Medtronic CEO on the state of healthcare & the medical device industry

October 1, 2010 - Leave a Response

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Bill Hawkins, Chairman & CEO of Medtronic, was an invited guest at the Clinton Global Initiative meeting held in New York City. During this interview with Maria Bartiromo, he discusses the health of the medical device industry, Medtronic’s latest stent product and patient responsibility in taking charge of their own healthcare.

AdvaMed opposes proposed Class IIb category

September 30, 2010 - Leave a Response

The FDA has been releasing reports from study groups as to how best overhaul the approval process for medical devices.  One report focuses on ways to strengthen and clarify the 510(k) process for devices that do not need to undergo a full premarket approval (PMA) review.  The reports can be found here.

Last week, the Advanced Medical Technology Association (AdvaMed) said in a statement that it was reviewing the FDA’s recommendations.  The group said it was pleased to note on first reading, though, that the 510(k) report incorporates AdvaMed recommendations on targeting special requirements for a small subset of class II 510(k) devices.

Now, however, AdvaMed has raised objections to some of the proposals found in the reports.  One FDA proposal is to establish the Class IIb category for medium-risk devices.  According to the report, “delineating between Class IIa & Class IIb would not reconfigure the current, three-tiered device classification system established by statute; it would represent only an administrative distinction.”

But Advamed believes the new category could lead to the extensive reclassification of products and pose additional requirements to device firms.  According to AdvaMed EVP Janet Trunzo, “The FDA’s proposal goes beyond what we were thinking.”

So will this be the big topic of conversation amongst leading device CEO’s during next months conference in Washington DC?

AdvaMed 2010: The Medtech Conference.

A big win for Seattle Genetics

September 28, 2010 - Leave a Response

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Seattle Genetics CEO Clay Siegall joins CNBC to discuss the outcome of key clinical trial for the company’s lead drug candidate for oncology. The company’s novel blood cancer treatment performed well in a Phase III trial, easily surpassing expectations. The drug, called bentuximab vedotin, shrank tumors in three-quarters of patients with Hodgkin lymphoma. It is a part of a next-generation of biotech therapies that aims to bolster chemotherapy’s effectiveness while reducing its damaging side effects.

The drug has orphan drug status in the U.S. and Europe, and the company plans to file for FDA approval in the first half of 2011. Seattle Genetics is also studying its use in earlier forms of the disease and in other blood cancers.

Novartis wins FDA approval of first oral MS drug

September 28, 2010 - Leave a Response

The (FDA) has approved the first oral drug for treating the most common form of multiple sclerosis.  Novartis received FDA advisory committee approval by a unanimous vote in June, and now the drug has the FDA’s approval for patient treatment.  Unlike current MS drugs which are given by injections or infusion, this new drug, called Gilenya (fingolimod) comes in a convenient daily capsule dosage form.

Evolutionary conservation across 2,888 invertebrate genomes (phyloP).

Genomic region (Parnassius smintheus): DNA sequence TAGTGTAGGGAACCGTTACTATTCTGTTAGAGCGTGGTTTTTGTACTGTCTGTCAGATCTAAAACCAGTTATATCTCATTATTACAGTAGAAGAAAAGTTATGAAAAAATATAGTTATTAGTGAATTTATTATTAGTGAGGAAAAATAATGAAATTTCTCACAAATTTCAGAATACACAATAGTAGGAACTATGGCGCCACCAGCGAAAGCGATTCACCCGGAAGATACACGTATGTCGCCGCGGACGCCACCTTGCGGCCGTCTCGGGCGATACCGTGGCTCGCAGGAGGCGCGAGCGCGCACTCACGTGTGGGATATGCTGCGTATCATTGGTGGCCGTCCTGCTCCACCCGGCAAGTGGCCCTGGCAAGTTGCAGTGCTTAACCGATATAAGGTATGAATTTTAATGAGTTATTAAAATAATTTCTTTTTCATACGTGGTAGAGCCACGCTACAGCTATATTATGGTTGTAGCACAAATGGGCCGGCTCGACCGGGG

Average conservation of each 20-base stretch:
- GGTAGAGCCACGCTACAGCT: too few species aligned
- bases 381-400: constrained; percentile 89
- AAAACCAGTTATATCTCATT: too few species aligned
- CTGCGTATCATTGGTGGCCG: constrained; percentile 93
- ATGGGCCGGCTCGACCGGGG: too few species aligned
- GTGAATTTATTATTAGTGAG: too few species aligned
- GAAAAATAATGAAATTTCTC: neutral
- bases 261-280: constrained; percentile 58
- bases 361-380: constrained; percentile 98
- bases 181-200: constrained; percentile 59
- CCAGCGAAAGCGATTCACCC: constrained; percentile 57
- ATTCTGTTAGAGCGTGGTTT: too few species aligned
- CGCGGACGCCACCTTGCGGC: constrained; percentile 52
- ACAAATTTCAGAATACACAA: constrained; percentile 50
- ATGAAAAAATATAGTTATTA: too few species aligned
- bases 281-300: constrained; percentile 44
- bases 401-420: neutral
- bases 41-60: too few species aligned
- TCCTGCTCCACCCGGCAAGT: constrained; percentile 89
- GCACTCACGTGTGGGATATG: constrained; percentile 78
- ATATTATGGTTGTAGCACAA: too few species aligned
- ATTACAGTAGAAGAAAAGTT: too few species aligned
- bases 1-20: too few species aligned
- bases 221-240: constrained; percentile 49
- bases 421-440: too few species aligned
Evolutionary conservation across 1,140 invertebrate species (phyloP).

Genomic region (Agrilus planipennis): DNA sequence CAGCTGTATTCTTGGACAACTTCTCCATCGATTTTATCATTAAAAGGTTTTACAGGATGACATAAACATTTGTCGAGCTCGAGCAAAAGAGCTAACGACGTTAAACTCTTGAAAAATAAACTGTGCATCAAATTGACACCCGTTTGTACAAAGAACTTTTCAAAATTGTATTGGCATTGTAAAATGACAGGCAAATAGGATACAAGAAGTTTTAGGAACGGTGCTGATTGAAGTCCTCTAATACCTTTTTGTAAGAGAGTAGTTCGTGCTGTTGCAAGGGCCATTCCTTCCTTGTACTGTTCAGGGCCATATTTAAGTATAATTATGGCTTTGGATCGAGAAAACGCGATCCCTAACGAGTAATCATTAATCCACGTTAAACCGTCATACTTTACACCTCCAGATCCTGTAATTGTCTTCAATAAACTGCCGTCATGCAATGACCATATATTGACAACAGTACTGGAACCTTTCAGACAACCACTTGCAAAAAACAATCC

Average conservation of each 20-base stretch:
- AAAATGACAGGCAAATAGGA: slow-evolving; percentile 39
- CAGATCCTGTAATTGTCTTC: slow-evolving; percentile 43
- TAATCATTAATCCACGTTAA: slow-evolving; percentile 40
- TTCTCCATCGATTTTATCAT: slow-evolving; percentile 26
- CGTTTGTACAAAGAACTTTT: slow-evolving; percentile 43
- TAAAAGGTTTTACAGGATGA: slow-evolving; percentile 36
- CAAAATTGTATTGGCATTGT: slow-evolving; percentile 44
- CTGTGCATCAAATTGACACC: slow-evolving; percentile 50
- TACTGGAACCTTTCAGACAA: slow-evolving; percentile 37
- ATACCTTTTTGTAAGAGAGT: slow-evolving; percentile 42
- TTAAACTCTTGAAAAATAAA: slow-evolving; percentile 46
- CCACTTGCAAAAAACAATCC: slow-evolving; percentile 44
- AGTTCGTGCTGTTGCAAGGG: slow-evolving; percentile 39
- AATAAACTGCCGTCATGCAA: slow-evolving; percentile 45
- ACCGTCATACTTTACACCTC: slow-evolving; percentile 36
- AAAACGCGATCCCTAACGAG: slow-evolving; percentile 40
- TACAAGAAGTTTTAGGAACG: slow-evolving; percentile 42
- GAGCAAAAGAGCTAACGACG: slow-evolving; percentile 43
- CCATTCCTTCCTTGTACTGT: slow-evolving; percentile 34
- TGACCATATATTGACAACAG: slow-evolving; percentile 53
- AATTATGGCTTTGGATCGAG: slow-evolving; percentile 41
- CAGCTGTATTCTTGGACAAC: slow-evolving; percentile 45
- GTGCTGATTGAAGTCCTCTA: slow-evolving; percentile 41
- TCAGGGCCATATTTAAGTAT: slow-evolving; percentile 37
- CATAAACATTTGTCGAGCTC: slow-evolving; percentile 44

Multiple Sclerosis affects about 2.5 million people in the world & over 400,000 in the United States alone.  What causes MS is still not known & Gilenya is not a cure but a treatment to lessen the progression and symptoms of MS.  According to Novartis, Gilenya can cut the relapse rate of patients by more than 60%.

Why October 4th is a landmark day for the medical device industry?

September 27, 2010 - Leave a Response

October 4th is a landmark day for the medical device industry in the United States.  See, 10/4 is the final day for the public to present feedback to the agency regarding some 70+ changes to be applied to the 510(k) approval process.   Once past, the FDA will begin to make a decision.

In advance, AdvaMed has released a study hoping to minimize any changes.  According to the study, less than 1 percent of devices cleared since 1998 were involved in significant, Class I recalls that could cause serious injury or death.

Proposed change has resulted from delays and inconsistencies in the program, as witnessed by the industry itself.  Most agree that the approval process is long overdue for a review, yet AdvaMed executives are wary of wholesale change:  “Reform of the 510(k) program is appropriate, but you need scalpel, not a meat axe.”

Congress, lawyers dig deeper with FDA and J&J over product recalls

September 23, 2010 - Leave a Response

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Investigators and Congress are turning up the heat on Johnson & Johnson.  The company’s widespread product recalls have been well documented.  However, details are beginning to emerge as to how J&J managed the crisis.

Apparently, J&J’s preference was to quietly remove defective products from store shelves.  They executed this plan through private contractors hired to buy up entire store inventories as  ‘customers’ rather than issue a formal public recall.  However, now there is a debate as to whether the FDA knew about it.